I spent Friday in Grand Rapids, attending the annual Business Law Institute. It wasn’t highly profitable. I learned a few things, but for the most part, the topics were either too basic or too off-beat. They did, however, bring in two attorneys who have been working on the Detroit bankruptcy. That was pretty interesting. I knew Detroit had been grossly mismanaged, but the things these guys revealed were truly shocking. It’s almost as though all public employees, from mayor down to the lowest janitor, just raped the public purse consistently and repeatedly over the past 40 years. I’m sure there were quite a few innocent civil servants (GKC: “a civil servant is neither”), but it looks like all of them to some extent benefited from the pillaging culture that prevailed. * * * * * * * Seen at Reddit this past weekend: “TIL that the CEO of Japan Airlines makes $90,000 a year, less than the pilots, when interviewed about this he said ‘We in Japan learned during the bubble economy that businesses who pursue money first fail. The business world has lost sight of this basic tenet of business ethics.'” Amen to that. It reminds me of entrepreneur monks this TDE blog post. Excerpt: “Paradoxically, it is in your own self-interest to forget your self-interest.” * * * * * * * I’ve started advertising my law practice with the National Catholic Register. While searching for my ad this last weekend, I found this piece that I published with them seven years ago. I’d forgotten all about it, but I (narcissistically, I suppose) enjoyed it. Excerpt:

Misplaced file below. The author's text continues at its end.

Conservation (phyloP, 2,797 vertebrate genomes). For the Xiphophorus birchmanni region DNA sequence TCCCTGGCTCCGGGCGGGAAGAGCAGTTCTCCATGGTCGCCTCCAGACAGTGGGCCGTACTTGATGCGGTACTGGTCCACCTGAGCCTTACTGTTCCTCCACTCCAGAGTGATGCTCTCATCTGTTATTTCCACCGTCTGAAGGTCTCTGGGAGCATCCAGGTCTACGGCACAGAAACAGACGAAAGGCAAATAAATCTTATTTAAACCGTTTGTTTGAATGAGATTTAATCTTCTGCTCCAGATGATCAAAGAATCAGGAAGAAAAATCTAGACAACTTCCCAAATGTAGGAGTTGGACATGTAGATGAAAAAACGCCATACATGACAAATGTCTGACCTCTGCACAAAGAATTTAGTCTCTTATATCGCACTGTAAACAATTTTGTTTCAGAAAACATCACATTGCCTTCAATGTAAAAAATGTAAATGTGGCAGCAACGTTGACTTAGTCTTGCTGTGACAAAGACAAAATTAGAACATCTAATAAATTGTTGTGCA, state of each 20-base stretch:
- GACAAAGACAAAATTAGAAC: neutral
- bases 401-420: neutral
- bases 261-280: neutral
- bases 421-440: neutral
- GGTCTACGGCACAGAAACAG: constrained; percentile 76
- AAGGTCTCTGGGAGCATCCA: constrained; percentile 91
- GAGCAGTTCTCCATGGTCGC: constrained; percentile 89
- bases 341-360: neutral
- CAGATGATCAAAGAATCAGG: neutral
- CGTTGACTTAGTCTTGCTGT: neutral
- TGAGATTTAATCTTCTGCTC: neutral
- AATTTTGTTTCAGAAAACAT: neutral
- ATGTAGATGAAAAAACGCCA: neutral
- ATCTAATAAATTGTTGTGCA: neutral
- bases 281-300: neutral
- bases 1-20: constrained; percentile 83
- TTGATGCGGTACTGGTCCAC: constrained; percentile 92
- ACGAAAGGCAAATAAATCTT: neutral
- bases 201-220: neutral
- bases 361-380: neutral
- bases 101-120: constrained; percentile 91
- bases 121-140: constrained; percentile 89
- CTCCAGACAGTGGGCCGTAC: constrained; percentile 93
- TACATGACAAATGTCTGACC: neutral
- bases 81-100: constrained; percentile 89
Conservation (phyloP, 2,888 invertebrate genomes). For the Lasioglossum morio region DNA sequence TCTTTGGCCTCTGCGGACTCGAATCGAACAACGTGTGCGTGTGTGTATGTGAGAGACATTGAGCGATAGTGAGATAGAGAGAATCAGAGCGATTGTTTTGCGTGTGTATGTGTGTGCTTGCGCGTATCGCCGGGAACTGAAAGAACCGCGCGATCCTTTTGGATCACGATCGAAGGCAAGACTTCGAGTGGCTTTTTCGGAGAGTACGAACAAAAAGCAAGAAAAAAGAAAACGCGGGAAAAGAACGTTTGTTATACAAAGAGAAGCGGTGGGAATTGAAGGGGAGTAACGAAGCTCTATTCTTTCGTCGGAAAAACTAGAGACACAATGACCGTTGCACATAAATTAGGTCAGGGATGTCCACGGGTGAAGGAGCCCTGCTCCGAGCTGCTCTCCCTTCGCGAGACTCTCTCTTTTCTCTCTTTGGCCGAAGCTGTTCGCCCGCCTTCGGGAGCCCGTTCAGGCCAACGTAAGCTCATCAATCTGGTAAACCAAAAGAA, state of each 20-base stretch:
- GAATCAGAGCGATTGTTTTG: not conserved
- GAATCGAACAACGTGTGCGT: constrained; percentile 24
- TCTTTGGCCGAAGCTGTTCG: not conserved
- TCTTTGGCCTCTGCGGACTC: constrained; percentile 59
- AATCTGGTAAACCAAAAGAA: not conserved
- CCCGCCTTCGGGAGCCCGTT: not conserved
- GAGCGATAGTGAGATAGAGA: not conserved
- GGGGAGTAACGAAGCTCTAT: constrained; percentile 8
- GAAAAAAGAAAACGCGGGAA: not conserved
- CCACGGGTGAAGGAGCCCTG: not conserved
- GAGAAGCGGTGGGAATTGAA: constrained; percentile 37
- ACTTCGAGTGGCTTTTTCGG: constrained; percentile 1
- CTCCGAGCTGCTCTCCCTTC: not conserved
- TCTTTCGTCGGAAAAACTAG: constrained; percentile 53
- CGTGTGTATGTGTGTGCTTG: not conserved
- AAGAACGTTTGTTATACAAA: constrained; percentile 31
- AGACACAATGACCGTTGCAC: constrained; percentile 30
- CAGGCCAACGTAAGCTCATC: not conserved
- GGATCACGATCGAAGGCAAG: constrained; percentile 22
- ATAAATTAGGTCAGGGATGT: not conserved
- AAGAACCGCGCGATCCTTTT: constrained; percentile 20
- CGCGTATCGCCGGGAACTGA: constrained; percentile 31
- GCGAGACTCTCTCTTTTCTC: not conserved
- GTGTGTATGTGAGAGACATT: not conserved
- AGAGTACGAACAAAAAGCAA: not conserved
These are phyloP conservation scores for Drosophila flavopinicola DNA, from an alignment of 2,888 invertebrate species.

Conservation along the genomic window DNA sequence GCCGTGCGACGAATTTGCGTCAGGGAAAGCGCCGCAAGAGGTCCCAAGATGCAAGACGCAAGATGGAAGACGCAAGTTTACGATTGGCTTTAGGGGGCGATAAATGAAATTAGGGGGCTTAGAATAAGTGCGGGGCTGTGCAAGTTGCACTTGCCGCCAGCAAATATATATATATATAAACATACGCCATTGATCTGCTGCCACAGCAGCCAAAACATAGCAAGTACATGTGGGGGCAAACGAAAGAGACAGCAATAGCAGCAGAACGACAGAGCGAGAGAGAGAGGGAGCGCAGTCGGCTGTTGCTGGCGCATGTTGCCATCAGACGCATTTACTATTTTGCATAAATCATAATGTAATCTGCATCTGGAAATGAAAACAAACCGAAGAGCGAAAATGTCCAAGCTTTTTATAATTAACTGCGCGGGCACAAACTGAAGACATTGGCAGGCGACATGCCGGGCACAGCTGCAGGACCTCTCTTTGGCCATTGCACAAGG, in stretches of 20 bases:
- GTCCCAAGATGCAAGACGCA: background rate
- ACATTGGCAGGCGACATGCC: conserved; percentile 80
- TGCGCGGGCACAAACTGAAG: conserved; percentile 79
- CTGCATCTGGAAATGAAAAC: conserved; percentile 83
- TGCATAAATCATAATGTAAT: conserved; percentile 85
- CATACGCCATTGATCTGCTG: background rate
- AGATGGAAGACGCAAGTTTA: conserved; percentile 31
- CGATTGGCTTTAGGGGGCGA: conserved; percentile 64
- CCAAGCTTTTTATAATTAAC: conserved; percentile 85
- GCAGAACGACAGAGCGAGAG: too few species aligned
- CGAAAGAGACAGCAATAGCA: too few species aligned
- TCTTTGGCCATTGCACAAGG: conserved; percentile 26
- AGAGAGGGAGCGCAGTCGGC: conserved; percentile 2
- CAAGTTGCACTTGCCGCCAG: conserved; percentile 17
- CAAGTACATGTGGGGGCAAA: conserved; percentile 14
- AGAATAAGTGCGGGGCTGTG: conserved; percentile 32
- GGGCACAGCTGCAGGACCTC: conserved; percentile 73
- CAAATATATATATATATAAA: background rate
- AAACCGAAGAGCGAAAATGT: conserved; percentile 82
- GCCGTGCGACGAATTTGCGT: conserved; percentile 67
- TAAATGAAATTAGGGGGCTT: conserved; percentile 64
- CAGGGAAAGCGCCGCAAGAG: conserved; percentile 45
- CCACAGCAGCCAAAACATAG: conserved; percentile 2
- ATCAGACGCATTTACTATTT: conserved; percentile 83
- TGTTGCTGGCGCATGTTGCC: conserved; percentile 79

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Every person should understand a fundamental truth: Something will always occupy our attention. The only two questions are: What will occupy it — and will you have anything to say about what occupies it?
We can go through our days mentally aimless, letting our mind wander “where it will go,” as the Beatles sang during their psychedelic phase. As if desolate daydreaming were an unreservedly good thing.
A kind of “thralldom” is what the economist-turned-philosopher E.F. Schumacher called it, spending our days “captivated by this or that,” drifting, carrying out “programs that have been lodged in our machine.”
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